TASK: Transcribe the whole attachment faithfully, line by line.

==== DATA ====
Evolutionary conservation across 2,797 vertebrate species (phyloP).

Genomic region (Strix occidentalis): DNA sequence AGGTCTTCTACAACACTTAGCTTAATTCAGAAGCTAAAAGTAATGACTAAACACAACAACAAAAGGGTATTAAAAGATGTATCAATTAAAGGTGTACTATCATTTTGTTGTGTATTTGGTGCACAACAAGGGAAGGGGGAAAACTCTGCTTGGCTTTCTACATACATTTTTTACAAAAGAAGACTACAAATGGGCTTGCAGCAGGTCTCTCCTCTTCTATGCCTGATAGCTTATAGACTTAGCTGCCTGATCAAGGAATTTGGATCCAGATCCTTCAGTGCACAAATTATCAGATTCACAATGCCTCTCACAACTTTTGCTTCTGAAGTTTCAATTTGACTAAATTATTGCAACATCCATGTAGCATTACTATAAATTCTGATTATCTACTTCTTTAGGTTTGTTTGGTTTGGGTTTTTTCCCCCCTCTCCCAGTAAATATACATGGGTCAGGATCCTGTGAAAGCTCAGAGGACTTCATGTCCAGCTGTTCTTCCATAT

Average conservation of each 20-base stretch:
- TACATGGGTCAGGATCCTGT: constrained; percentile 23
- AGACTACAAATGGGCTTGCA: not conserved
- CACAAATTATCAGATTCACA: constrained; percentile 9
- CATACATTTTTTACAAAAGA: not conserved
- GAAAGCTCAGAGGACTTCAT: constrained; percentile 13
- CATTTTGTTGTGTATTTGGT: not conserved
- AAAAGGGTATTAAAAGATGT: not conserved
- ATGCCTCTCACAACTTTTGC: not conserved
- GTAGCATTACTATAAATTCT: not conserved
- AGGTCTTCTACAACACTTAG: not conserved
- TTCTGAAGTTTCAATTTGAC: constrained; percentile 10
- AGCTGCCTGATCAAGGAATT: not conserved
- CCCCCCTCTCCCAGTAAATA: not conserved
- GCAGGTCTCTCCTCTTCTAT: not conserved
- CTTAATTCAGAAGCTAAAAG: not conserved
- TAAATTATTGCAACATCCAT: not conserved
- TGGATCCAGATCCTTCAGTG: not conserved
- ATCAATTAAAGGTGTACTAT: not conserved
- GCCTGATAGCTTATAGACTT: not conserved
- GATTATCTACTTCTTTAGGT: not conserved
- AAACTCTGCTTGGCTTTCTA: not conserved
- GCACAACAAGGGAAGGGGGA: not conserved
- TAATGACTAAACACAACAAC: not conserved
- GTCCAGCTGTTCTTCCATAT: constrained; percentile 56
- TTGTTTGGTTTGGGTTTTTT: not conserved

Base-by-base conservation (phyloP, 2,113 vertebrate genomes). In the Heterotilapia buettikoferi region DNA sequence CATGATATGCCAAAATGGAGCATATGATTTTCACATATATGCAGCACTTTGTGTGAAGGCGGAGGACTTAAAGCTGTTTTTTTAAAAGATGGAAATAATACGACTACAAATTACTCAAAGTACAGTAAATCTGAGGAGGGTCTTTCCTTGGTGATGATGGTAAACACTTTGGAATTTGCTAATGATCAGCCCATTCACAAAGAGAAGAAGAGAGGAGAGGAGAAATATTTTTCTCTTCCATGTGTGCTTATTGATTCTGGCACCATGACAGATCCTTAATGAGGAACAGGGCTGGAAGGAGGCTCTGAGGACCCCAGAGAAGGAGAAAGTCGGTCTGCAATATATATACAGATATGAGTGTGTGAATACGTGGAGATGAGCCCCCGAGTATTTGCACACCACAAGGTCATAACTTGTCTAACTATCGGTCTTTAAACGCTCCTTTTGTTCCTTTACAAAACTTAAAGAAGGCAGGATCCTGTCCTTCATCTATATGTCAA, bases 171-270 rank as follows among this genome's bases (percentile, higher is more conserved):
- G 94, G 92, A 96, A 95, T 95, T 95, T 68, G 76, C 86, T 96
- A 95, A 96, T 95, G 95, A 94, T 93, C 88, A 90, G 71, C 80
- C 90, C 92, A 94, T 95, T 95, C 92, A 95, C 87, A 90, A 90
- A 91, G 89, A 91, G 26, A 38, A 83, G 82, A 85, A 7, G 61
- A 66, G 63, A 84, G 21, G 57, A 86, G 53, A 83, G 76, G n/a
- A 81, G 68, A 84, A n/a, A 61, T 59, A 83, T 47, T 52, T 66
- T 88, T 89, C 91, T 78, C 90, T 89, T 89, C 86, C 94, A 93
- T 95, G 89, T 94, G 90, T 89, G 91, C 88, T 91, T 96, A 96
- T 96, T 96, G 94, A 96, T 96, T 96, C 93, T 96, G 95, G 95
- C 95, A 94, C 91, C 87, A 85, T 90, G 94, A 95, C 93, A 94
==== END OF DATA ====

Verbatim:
Evolutionary conservation across 2,797 vertebrate species (phyloP).

Genomic region (Strix occidentalis): DNA sequence AGGTCTTCTACAACACTTAGCTTAATTCAGAAGCTAAAAGTAATGACTAAACACAACAACAAAAGGGTATTAAAAGATGTATCAATTAAAGGTGTACTATCATTTTGTTGTGTATTTGGTGCACAACAAGGGAAGGGGGAAAACTCTGCTTGGCTTTCTACATACATTTTTTACAAAAGAAGACTACAAATGGGCTTGCAGCAGGTCTCTCCTCTTCTATGCCTGATAGCTTATAGACTTAGCTGCCTGATCAAGGAATTTGGATCCAGATCCTTCAGTGCACAAATTATCAGATTCACAATGCCTCTCACAACTTTTGCTTCTGAAGTTTCAATTTGACTAAATTATTGCAACATCCATGTAGCATTACTATAAATTCTGATTATCTACTTCTTTAGGTTTGTTTGGTTTGGGTTTTTTCCCCCCTCTCCCAGTAAATATACATGGGTCAGGATCCTGTGAAAGCTCAGAGGACTTCATGTCCAGCTGTTCTTCCATAT

Average conservation of each 20-base stretch:
- TACATGGGTCAGGATCCTGT: constrained; percentile 23
- AGACTACAAATGGGCTTGCA: not conserved
- CACAAATTATCAGATTCACA: constrained; percentile 9
- CATACATTTTTTACAAAAGA: not conserved
- GAAAGCTCAGAGGACTTCAT: constrained; percentile 13
- CATTTTGTTGTGTATTTGGT: not conserved
- AAAAGGGTATTAAAAGATGT: not conserved
- ATGCCTCTCACAACTTTTGC: not conserved
- GTAGCATTACTATAAATTCT: not conserved
- AGGTCTTCTACAACACTTAG: not conserved
- TTCTGAAGTTTCAATTTGAC: constrained; percentile 10
- AGCTGCCTGATCAAGGAATT: not conserved
- CCCCCCTCTCCCAGTAAATA: not conserved
- GCAGGTCTCTCCTCTTCTAT: not conserved
- CTTAATTCAGAAGCTAAAAG: not conserved
- TAAATTATTGCAACATCCAT: not conserved
- TGGATCCAGATCCTTCAGTG: not conserved
- ATCAATTAAAGGTGTACTAT: not conserved
- GCCTGATAGCTTATAGACTT: not conserved
- GATTATCTACTTCTTTAGGT: not conserved
- AAACTCTGCTTGGCTTTCTA: not conserved
- GCACAACAAGGGAAGGGGGA: not conserved
- TAATGACTAAACACAACAAC: not conserved
- GTCCAGCTGTTCTTCCATAT: constrained; percentile 56
- TTGTTTGGTTTGGGTTTTTT: not conserved

Base-by-base conservation (phyloP, 2,113 vertebrate genomes). In the Heterotilapia buettikoferi region DNA sequence CATGATATGCCAAAATGGAGCATATGATTTTCACATATATGCAGCACTTTGTGTGAAGGCGGAGGACTTAAAGCTGTTTTTTTAAAAGATGGAAATAATACGACTACAAATTACTCAAAGTACAGTAAATCTGAGGAGGGTCTTTCCTTGGTGATGATGGTAAACACTTTGGAATTTGCTAATGATCAGCCCATTCACAAAGAGAAGAAGAGAGGAGAGGAGAAATATTTTTCTCTTCCATGTGTGCTTATTGATTCTGGCACCATGACAGATCCTTAATGAGGAACAGGGCTGGAAGGAGGCTCTGAGGACCCCAGAGAAGGAGAAAGTCGGTCTGCAATATATATACAGATATGAGTGTGTGAATACGTGGAGATGAGCCCCCGAGTATTTGCACACCACAAGGTCATAACTTGTCTAACTATCGGTCTTTAAACGCTCCTTTTGTTCCTTTACAAAACTTAAAGAAGGCAGGATCCTGTCCTTCATCTATATGTCAA, bases 171-270 rank as follows among this genome's bases (percentile, higher is more conserved):
- G 94, G 92, A 96, A 95, T 95, T 95, T 68, G 76, C 86, T 96
- A 95, A 96, T 95, G 95, A 94, T 93, C 88, A 90, G 71, C 80
- C 90, C 92, A 94, T 95, T 95, C 92, A 95, C 87, A 90, A 90
- A 91, G 89, A 91, G 26, A 38, A 83, G 82, A 85, A 7, G 61
- A 66, G 63, A 84, G 21, G 57, A 86, G 53, A 83, G 76, G n/a
- A 81, G 68, A 84, A n/a, A 61, T 59, A 83, T 47, T 52, T 66
- T 88, T 89, C 91, T 78, C 90, T 89, T 89, C 86, C 94, A 93
- T 95, G 89, T 94, G 90, T 89, G 91, C 88, T 91, T 96, A 96
- T 96, T 96, G 94, A 96, T 96, T 96, C 93, T 96, G 95, G 95
- C 95, A 94, C 91, C 87, A 85, T 90, G 94, A 95, C 93, A 94